cause of the increase in the traffic, and in the number of passengers transported.
Every one who has sailed for any number of passages on the western route via 43° latitude and 50° longitude—the track usually followed in ice-months—must have often experienced the sudden change from a dense fog to fine, clear weather, and sometimes to an almost cloudless sky. This change occurs most frequently to the westward of the Grand Bank, and with the wind to the south of west; the clearing which follows a northerly wind taking place more slowly. This sudden lifting of the fog is nearly always due to a change in the temperature of the surface-water. In sailing from the 43d to the 41st parallel, between the Grand Bank and George's, 1 have occasionally known the fog to clear and shut down again many times during the twenty-four hours; and almost invariably, upon trying the surface-water, found that while the weather continued clear the surface temperature rose to between 55° and 65° Fahr., and, upon the temperature of the water falling below 55° Fahr., the fog again closed in; to be again followed by clearer weather as the ship sailed into warmer water—thus alternating from a dense fog to a clear sky and pleasant weather for hundreds of miles.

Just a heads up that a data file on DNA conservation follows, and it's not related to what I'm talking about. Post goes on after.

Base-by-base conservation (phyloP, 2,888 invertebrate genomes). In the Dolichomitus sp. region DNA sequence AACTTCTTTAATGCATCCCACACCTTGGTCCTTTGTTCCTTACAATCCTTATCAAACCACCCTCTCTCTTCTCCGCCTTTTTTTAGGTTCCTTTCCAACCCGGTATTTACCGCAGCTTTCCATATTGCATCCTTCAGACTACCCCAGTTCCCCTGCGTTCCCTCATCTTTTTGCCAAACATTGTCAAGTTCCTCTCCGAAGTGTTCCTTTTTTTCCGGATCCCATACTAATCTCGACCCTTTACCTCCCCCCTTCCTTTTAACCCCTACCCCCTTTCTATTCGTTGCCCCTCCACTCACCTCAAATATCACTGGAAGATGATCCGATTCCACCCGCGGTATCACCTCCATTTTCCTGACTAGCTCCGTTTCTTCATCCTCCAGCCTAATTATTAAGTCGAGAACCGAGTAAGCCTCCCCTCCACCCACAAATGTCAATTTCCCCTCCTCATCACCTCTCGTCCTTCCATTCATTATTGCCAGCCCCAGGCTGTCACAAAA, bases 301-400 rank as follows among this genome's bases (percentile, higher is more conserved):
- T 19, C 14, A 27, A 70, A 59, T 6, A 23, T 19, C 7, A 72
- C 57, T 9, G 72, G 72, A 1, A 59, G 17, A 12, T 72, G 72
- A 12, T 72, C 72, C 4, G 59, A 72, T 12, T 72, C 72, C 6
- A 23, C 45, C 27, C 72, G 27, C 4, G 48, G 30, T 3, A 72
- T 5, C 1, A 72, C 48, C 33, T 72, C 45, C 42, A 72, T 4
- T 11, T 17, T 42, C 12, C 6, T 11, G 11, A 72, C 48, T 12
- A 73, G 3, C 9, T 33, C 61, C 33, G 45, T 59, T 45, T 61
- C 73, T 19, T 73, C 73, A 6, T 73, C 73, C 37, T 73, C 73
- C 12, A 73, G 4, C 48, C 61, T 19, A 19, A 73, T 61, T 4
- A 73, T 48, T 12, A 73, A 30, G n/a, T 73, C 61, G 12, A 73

In the summer of 1875, during which great quantities of ice were encountered, I began to experiment on running south to clear the fog. Probably the idea originated from my knowledge of the courses taken by the old New York and Liverpool packets, nearly all of which, on leaving Sandy Hook, in the spring and summer months, steered east by south true until they were to the eastward of 70° longitude, and crossed the 50th meridian very rarely to the northward of 43° latitude, and generally in 42° or south of that parallel. In the course of one or two seasons, on comparing our logs of previous years and those of other steamers leaving about the same dates, with our logs on the southerly route, the conviction became irresistible that crossing 50 west to the southward of 41° latitude was the safest course eastward bound. I am fully aware of the many arguments that may be used against this southern route for both east and west bound steamers; among others, the Gulf Stream, the longer distance, the discomfort to passengers in a crowded ship, the excessive heat in the fire room, and probably many others; but, after much attention to the subject, I am convinced that these objections are more than counterbalanced by almost certain immunity from fog and ice, or the assurance that, if the latter is encountered, it will be in clear weather. I have therefore continued crossing the meridians of 50° and 45° farther to the southward every year during the ice-months, until in the present year (1882), after having made ten passages east and west, from March to August inclusive, only one hour and thirty-one minutes of fog has been encountered between Cape Henlopen and Cape Clear on the eastern passages, and that was experienced in 65° west in the month